hile Jeff Saunders is no household name, his whirlwind start in pro boxing will certainly have at least made Britain’s boxing fans sit up and take notice.
The 23-year-old stopped Sandor Racz in the first round at the Metro Radio Arena.
Cheered on by injured brother Bradley, who had been due to top the bill in Newcastle, simply took the Hungarian apart in ruthless fashion.
Young Saunders had started brightly in a bout scheduled for four rounds.
The Sedgefield sent Racz crashing to the canvas in the home blue corner with a powerful right hook.
Racz was up at five and referee Steve Hawkins let him continue.
But shortly afterwards, a left-right combination from the former paratrooper floored the man from Budapest and Mr Hawkins waved off the contest after two minutes 20 seconds. The left was no more than the proverbial sighter but the right which followed would have floored an elephant.
Emerging from the shadow of a famous family member is not an easy journey.
While having a star parent or brother or sister may open a door or two, the young talent will always be compared to the original act.
But Jeff, an ABA champion during his spell in HM Forces, has made a good start in his bid to forge his own career in one of the hardest sports out there.
“There is no rush for me,” he told SportMail, somewhat ironic given the early finish. “I just want to get some experience and make progress.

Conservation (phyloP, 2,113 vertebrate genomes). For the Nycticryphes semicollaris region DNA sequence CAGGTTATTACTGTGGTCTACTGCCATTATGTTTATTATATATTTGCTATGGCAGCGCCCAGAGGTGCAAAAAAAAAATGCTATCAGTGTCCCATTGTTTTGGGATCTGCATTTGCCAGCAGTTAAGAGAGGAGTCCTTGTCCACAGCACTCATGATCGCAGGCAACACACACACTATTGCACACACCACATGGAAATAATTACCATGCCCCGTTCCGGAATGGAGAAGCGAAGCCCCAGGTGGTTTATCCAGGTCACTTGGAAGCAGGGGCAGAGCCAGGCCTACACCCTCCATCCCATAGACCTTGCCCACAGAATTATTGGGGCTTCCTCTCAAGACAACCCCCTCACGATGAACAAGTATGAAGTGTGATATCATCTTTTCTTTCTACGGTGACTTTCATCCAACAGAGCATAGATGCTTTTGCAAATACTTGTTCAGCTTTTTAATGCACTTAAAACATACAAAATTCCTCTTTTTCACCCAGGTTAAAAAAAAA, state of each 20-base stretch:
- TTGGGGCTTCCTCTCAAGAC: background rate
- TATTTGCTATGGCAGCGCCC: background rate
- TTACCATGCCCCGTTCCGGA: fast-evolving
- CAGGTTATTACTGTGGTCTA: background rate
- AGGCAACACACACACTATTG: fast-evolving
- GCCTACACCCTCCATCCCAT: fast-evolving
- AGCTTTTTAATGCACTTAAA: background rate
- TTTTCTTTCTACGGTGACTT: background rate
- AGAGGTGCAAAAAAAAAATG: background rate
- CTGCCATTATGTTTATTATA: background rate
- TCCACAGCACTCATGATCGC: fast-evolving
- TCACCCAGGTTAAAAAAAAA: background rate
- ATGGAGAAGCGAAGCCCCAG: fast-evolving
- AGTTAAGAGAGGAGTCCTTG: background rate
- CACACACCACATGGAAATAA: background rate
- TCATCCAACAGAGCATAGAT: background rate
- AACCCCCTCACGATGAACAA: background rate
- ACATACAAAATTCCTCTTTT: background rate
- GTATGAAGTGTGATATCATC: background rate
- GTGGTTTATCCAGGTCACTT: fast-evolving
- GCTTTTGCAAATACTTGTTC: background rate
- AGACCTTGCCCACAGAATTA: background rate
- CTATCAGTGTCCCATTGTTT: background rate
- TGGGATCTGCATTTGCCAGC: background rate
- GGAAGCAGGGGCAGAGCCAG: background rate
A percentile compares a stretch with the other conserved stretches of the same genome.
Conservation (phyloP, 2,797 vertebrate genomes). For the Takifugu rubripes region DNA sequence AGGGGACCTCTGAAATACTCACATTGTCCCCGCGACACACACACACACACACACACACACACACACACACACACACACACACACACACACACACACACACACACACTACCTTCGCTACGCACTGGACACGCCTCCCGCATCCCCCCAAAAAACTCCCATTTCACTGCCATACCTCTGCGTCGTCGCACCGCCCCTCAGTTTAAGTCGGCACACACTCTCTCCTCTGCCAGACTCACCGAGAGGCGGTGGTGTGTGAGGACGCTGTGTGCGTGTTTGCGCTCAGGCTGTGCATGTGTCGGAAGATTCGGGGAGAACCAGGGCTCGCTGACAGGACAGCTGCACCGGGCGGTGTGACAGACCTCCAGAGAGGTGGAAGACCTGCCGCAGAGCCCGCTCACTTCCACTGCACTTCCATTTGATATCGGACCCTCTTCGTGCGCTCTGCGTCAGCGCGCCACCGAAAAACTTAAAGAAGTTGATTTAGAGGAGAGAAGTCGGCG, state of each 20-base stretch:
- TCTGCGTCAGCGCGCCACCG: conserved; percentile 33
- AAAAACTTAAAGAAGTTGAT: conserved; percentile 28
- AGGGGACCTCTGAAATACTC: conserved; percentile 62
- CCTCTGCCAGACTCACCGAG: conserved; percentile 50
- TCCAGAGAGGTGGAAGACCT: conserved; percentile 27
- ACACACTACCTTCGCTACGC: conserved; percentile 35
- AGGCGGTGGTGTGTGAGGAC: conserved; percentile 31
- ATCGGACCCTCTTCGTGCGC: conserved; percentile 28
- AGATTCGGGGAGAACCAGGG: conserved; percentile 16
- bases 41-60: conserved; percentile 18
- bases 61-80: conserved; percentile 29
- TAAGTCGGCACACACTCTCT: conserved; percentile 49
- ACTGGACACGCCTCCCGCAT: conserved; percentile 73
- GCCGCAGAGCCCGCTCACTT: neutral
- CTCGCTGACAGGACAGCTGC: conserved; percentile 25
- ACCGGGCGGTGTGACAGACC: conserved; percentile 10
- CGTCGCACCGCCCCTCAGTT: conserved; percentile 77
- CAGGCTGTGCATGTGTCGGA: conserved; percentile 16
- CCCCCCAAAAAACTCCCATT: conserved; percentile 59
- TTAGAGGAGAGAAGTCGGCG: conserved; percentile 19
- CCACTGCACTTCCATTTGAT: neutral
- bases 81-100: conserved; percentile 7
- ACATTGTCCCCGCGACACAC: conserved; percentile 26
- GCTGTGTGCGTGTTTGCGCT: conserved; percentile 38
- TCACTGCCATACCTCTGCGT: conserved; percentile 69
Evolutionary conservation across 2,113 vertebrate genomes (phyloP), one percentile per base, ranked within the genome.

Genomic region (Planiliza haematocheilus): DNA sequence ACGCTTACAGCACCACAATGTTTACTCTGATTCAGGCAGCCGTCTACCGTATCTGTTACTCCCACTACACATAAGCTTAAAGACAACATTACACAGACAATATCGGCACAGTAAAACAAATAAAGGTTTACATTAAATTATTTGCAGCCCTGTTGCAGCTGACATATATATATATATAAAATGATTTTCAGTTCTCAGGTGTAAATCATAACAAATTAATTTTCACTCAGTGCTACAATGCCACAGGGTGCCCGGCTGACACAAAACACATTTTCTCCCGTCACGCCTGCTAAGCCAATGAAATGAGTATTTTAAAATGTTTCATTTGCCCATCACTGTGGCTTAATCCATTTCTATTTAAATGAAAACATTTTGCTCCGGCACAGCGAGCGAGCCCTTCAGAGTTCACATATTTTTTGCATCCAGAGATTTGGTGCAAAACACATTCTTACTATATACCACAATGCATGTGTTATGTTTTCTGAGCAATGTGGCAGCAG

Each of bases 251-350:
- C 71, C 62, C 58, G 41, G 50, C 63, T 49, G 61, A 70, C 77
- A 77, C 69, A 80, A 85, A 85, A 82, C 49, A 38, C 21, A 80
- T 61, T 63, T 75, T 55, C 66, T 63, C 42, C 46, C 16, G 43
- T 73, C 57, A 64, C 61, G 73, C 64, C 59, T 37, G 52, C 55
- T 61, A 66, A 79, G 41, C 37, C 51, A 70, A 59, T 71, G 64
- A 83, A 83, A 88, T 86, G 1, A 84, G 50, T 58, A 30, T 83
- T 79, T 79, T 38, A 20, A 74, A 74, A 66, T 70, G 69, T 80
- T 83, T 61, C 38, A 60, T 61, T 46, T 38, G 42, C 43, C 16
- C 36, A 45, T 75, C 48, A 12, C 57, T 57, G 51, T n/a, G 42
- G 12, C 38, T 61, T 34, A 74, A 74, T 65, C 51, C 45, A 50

“It’s a bit of a headache [having Bradley as his boxing brother].
“Don’t get me wrong, he’s had a brilliant career. He’s my brother and I have the utmost respect for him and I take on board everything he tells me.
“But I will make my own name and intend to be a one to watch.
“There are lads already in the British ratings I have previously beaten in the amateurs and I’ll beat them again in the pro game.
“I just need a fights and rounds to adapt to the game and I’ll be beating them, one million per cent.”
The former South Durham ABC star, who had dad Jeff in his corner along with former Hartlepool boxer and West rugby player Danny Weegram, showed no signs of nerves.
He was faced with a big crowd – including an army of fans from Sedgefield and the surrounding villages – and was live on Sky Sports but was not fazed.
“It was a huge night,” he said. “I wasn’t just boxing in the biggest venue around here, I was fighting in front of all the people who’ve watched me come through the juniors and amateurs.
“I was thrilled with how I did. I was comfortable and confident and I was compact, I didn’t rush in.
“The shot just came, it was brilliant, and I was happy with how I finished it.
“While that was my first fight, I’ve been around long enough to know that you can’t just rush in.
“When you have someone on the back foot, you set them up. As soon as their hand drops, bang!”